These challenges, however, have not necessarily hindered the consumerist culture. It is apparent in some instances that companies have utilized this issue as a proposition to increase sales. Some businesses are openly dedicated to making the world a better, sustainable place. On the other hand, for some it is a useful message to make consumers buy. Consumption is “the leading device through which individuals construct their identities.” (Julier, 2008:p57) The ideological belief that everyone should be greener causes masses to buy the products that will make them appear in this way. Now increasing numbers of companies are constantly inundating the public with messages from various advertising campaigns instructing them to “buy our products… and you will end global warming, improve air quality, and save the oceans.” (Greenpeace, 2012) [Online] These companies are not necessarily sincere in these claims; their products will not necessarily end global warming. This process is called Greenwashing, which is a term coined by Greenpeace around 1990.

Greenwashing has been likened to whitewashing through which unpleasant facts are effectively covered up. (EnviroMedia Social Marketing, 2012) The reality is companies have spent time and money on logos, slogans and packaging to make them appear environmentally friendly, whereas they could have been using the same time and money to actually do something to make a difference to the world’s problems. (Greenpeace, 2012)

It has been shown through greenwashing reports compiled by TerraChoice that things are improving with the number of greener products rising between 2009 and 2010 however 95% of “greener” products identified are still committing at least one of the “sins of greenwashing”. (TerraChoice, 2010:p6)

The opinion has been voiced that “green advertising is fragile” (Tuerff and Davis, 2011) [Online] because convincing consumers to buy products based upon exaggerated claims can do more, unintentional harm to the environment. Businesses that are honest and use sustainable tactics will help to improve the world whereas greenwashers will hinder any developments by using money to make themselves look better in order to sell. (Tuerff and Davis, 2011)

“Good design respects planet, profits and people.” (Aiga, 2011) [Online] Designers can be hired to make a company show through designs, such as packaging and advertisements, that they are environmentally sustainable. Designers are open to challenges that are connected to environmental concerns. Sustainability is more relevant to the environment than design itself, however designers can use the opportunity to fulfil the clients wishes whilst causing no, or very little, damage to society. (Aiga, 2011)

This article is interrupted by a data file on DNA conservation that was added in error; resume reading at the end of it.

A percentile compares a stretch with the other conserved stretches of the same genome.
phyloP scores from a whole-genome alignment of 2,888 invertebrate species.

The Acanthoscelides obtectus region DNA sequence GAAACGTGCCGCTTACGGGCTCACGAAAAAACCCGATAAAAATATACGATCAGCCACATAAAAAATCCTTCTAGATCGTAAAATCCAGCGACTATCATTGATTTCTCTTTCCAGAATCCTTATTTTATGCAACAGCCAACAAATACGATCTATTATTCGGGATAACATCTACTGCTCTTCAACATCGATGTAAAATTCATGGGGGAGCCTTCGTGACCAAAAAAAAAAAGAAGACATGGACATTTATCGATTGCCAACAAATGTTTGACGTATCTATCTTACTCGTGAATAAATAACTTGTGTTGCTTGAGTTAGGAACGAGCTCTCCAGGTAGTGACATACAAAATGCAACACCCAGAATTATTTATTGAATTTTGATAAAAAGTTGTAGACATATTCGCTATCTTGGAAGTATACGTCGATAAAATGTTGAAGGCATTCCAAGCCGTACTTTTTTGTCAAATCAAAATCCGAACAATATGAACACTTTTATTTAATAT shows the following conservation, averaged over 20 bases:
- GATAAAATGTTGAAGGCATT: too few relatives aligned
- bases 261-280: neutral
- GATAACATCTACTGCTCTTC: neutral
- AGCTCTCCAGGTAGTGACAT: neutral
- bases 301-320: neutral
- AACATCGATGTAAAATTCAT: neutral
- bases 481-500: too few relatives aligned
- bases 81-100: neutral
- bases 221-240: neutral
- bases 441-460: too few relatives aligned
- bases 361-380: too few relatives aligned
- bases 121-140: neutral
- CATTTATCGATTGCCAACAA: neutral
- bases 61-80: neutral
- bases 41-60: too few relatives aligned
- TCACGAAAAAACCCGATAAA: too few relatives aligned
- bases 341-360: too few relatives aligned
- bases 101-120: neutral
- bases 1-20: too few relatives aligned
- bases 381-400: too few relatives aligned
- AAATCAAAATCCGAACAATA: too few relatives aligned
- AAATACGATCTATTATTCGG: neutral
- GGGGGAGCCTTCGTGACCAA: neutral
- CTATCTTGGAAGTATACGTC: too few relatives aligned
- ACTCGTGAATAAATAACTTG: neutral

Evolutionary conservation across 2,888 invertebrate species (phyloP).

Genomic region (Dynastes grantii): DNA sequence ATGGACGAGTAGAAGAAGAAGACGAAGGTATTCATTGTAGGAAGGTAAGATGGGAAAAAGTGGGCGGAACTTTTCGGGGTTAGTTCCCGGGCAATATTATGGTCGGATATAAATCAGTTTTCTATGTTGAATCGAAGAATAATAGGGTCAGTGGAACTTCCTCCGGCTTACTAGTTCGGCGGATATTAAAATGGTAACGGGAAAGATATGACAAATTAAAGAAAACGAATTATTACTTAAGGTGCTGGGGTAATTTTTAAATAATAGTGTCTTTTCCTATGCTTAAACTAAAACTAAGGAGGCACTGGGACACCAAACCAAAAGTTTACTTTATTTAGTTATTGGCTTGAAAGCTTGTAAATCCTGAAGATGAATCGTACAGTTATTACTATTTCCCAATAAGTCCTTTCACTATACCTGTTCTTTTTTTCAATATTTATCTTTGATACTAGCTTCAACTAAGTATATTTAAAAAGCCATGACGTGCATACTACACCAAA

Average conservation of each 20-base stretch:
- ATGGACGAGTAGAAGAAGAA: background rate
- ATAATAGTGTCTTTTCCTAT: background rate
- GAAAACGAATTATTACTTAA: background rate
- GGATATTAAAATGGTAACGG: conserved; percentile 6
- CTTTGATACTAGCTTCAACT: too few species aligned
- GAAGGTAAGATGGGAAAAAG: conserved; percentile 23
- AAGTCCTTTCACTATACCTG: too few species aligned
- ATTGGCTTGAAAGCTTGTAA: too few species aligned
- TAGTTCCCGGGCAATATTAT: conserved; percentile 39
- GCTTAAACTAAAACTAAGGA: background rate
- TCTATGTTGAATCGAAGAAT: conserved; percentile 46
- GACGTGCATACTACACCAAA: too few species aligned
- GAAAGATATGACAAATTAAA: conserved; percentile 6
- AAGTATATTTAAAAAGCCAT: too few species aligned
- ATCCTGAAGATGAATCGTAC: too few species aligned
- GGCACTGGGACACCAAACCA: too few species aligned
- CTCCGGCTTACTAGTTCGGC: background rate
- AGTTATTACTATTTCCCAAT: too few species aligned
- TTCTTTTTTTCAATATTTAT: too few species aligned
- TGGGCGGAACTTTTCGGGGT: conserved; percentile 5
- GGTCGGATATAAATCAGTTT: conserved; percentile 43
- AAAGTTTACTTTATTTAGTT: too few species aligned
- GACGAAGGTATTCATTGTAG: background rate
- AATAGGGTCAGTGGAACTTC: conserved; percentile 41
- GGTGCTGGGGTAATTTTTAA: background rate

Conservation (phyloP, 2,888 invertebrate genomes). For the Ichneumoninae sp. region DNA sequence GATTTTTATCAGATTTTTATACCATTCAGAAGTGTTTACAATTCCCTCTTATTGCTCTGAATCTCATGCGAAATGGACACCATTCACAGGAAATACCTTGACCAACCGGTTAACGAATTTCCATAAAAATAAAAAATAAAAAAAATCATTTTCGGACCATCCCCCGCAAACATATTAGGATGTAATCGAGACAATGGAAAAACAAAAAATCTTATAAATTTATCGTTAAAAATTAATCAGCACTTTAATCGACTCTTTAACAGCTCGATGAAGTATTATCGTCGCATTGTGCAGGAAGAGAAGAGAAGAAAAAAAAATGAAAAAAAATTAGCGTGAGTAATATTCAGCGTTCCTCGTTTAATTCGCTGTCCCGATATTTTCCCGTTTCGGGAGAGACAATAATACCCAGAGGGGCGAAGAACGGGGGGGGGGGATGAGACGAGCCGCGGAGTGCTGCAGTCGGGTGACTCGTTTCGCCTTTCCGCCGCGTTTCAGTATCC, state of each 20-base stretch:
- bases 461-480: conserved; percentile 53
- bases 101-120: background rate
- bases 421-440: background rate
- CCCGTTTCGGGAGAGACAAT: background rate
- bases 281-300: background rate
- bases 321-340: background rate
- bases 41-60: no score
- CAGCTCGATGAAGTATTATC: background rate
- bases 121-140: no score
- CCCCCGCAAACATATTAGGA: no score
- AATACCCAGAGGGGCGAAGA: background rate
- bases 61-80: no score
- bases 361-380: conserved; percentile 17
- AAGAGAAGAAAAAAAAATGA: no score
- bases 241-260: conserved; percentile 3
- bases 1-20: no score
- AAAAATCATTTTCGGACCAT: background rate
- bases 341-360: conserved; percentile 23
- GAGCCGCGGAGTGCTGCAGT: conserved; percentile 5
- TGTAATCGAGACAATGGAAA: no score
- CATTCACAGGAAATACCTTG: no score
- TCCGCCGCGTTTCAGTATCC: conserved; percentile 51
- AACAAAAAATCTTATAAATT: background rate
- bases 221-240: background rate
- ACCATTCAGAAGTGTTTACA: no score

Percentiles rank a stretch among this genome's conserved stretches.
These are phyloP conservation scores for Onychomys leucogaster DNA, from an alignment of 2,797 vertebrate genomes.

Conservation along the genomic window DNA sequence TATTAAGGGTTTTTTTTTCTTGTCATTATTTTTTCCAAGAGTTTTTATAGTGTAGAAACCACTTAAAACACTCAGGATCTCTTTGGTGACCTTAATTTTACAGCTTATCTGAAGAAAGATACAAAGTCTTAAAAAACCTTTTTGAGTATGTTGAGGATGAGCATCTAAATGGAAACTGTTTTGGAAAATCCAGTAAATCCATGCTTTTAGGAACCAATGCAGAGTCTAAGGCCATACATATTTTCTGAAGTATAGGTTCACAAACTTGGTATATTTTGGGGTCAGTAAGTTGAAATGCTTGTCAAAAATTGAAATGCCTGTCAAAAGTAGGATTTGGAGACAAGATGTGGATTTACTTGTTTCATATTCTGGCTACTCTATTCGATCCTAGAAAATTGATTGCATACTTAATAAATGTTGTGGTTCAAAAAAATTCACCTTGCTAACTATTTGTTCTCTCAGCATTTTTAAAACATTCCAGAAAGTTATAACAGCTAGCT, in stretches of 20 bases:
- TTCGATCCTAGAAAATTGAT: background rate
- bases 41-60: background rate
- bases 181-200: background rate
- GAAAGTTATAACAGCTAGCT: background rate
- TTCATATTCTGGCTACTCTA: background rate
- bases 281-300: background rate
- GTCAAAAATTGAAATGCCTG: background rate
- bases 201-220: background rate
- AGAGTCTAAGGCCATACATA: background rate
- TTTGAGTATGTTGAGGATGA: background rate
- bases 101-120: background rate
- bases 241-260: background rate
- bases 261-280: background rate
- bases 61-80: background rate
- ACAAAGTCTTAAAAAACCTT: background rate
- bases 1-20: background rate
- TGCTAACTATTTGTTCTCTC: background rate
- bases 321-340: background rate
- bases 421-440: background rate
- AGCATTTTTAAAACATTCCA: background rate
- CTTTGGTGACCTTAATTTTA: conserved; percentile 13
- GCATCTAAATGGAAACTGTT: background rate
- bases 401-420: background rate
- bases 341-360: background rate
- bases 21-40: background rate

Environmental concerns were already in existence back in the 1960s. At the time certain designers and philosophers, such as Victor Papanek and Ivan Illich, expressed the belief that designers ought to combine commercial needs together with environmental requirements. However there is still a concern today that designers are not in powerful enough positions to make a genuine impact, also the potentially higher production costs and prices of sustainable items and products can hinder both designers and consumers when trying to become environmentally sustainable. (Chapman and Gant, 2007)

Design as a profession has become regarded as a feature of consumerism. (Hamlett, n.d. b) However Jonathan Barnbrook suggests that designers need to stop thinking in only commercial ways. To become more sustainable and actually help people, designers need to be aware of exactly what is going on within their own communities and the rest of the world. Barnbrook argues that design is first and foremost about communication. (Penfold, 2008) “Designers have a responsibility to make clients aware of the environmental aspects of what they’re asking for.” (Computer Arts, 2007b) [Online] Designers need to know all about the production and disposal methods commonly used in order to use a minimal amount of resources.

In 2001 designers, in general were unaware of processes and the amount of resources needed especially for packaging of consumer goods. They were also unaware just how significant the impact cycle of packaging has in relation to the environment. Charter and Tischner suggest that a common rule within packaging design should be that the materials used should “be easily recyclable… or should be made out of natural materials that can be disposed of without causing any problems to natural cycles.” (2001:p135)

The problem then arises when selling to the consumer that may involve changing consumption patterns. As previously mentioned, consumer culture is a massive aspect of life for everybody as it has been used as a means of constructing identities. (Julier, 2008) Possible strategies to promote ecodesign are to make sustainable goods more attractive in order to appeal to and interest potential buyers. With packaging there is the opportunity for designers to provide details about sustainability. This can also be achieved through advertisements and education. (Charter and Tischner, 2001)